This is an extremely rare Roman dark blue heavy rough glass block with superb silver "Rainbow" iridescence patina, said to have been found in a Roman glass work place northern Israel! The pictures tells 101 tales
Glass is formed when sand (silica), soda (alkali), and lime are fused at high temperatures. The color of the glass can be altered by adjusting the atmosphere in the furnace and by adding specific metal oxides to the glass "batch" (such as cobalt for dark blue, tin for opaque white, antimony and manganese for colorless glass).
This was its origin: in a part of Syria which is called Phoenicia, there is a swamp close to Judaea, around the base of Mt. Carmel, from which the Bellus River arises . . . whose sands are purified from contamination by the torrent's flow. The story is that here a ship of natron [sodium carbonate] merchants had been shipwrecked; when they were scattered about on the shore preparing food and no stones were at hand for propping up their pots, they brought lumps of natron from the ship. The sand of the shore became mixed with the burning natron and translucent streams of a new liquid flowed forth: and this was the origin of glass.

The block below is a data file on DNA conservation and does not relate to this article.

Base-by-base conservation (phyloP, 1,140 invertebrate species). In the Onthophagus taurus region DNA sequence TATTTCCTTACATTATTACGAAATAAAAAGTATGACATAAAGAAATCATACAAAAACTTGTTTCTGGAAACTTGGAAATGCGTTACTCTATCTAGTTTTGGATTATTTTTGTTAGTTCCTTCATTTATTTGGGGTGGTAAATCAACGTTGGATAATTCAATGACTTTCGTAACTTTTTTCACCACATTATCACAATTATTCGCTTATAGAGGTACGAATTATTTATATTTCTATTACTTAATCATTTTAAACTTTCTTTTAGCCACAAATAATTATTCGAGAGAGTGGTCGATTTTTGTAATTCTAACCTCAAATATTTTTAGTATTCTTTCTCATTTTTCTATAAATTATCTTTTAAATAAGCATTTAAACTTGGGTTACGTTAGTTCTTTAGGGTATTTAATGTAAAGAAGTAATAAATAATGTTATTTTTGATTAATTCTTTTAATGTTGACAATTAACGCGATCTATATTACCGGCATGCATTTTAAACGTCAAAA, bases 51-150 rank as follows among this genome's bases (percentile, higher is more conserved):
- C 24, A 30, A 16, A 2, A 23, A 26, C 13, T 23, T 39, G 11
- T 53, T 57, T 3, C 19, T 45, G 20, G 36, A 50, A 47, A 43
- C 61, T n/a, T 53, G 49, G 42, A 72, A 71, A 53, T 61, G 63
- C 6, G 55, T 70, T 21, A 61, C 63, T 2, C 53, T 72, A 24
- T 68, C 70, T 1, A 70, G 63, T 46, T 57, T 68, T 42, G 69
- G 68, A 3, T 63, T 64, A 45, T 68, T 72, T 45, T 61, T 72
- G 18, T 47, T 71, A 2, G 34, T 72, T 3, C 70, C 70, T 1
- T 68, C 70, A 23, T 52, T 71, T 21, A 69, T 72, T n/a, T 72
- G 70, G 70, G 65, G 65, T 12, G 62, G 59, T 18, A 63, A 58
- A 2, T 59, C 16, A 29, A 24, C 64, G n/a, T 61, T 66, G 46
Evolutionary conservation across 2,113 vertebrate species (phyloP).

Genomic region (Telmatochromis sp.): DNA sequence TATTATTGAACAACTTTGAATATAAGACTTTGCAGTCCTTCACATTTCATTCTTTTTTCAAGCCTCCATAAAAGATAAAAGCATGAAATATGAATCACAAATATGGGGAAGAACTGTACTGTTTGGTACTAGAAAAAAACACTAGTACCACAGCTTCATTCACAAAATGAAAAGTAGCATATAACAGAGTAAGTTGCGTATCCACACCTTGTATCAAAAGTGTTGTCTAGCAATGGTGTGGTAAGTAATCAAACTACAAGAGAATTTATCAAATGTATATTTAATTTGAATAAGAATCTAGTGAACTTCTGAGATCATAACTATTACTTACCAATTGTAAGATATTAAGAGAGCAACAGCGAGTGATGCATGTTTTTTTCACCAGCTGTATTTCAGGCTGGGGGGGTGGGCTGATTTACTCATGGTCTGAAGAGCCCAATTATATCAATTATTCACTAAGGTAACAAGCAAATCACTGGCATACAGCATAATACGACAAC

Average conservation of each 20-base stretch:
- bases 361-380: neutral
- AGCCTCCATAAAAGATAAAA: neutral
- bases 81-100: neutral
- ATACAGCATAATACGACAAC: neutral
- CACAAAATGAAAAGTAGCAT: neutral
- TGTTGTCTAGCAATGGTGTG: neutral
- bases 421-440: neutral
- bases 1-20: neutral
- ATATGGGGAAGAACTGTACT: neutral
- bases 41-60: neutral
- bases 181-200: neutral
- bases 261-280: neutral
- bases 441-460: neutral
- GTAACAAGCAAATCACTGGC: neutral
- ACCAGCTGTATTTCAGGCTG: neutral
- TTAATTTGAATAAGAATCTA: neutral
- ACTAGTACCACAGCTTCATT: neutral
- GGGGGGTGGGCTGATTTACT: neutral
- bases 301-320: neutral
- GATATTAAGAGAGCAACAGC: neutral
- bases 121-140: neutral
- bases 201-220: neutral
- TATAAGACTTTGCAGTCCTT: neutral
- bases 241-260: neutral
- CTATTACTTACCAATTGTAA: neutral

(Isidore of Seville, Etymologies XVI.16. Translation by Charles Witke.)
Measurements: 17 cm - 10 cm - 7 cm
Condition: Intact as found
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